Dye Sublimation printing is a process using heat to vaporize dye on an ink roll. The vapourised ink permeates the glossy surface of the paper roll before returning to solid form. Colours are not laid down as individual dots (as in ink jet printing), which gives a more true photographic look to prints. Besides producing more realistic prints, dye sublimation prints are less vulnerable to fading and distortion over time. Printing is much faster than ink jet technology, there is no drying time, and print cost can be accurately calculated.
Thermal-printing technology can be used to produce color images by adhering a wax-based ink onto paper. As the paper and ribbon travel in unison beneath the thermal print head, the wax-based ink from the transfer ribbon melts onto the paper. When cooled, the wax is permanently adhered to the paper. Unlike dye sublimation printers thermal transfer printers cannot vary the dot intensity, which means that images must be dithered. Although acceptable in quality, the printouts from these printers cannot compare with the quality produced by dye sublimation printers.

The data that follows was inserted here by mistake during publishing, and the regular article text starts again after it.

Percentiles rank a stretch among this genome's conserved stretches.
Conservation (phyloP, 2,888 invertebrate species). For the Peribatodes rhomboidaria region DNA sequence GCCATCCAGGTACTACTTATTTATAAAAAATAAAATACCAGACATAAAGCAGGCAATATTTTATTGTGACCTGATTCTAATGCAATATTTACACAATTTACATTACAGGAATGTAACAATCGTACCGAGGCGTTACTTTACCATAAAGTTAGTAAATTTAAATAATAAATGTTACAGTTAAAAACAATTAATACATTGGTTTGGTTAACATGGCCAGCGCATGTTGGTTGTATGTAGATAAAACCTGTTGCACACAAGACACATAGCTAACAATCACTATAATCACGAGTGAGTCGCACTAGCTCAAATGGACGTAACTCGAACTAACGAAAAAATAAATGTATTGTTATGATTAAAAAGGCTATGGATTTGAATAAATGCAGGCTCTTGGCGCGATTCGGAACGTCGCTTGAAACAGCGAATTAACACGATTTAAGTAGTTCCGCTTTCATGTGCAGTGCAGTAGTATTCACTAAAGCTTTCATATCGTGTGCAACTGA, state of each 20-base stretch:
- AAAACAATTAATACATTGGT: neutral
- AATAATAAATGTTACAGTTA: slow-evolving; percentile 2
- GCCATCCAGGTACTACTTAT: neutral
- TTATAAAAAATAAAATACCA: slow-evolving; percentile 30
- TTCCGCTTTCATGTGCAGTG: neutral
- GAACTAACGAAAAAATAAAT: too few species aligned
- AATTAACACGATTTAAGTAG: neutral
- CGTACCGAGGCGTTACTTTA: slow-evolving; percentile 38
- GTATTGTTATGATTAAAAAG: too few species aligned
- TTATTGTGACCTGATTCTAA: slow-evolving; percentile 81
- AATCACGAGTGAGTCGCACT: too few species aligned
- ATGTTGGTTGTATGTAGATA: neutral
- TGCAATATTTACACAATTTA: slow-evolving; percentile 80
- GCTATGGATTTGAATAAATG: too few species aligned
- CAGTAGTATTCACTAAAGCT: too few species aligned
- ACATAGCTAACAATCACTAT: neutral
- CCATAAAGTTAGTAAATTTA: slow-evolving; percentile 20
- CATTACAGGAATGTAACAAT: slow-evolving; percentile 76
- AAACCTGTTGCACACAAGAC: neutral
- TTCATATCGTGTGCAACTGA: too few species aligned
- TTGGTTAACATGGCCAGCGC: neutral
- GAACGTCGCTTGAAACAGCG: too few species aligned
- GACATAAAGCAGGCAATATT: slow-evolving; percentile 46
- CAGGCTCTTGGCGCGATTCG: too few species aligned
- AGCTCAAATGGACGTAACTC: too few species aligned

Direct thermal printing differs from thermal printing technology in that it uses no ribbon to print images. A thermal head heats and cools to varying temperatures at lightning fast speed to produce “grayscale” images on special receiver paper, for example ultrasound images. Main application is medical imaging and scientific genetic research.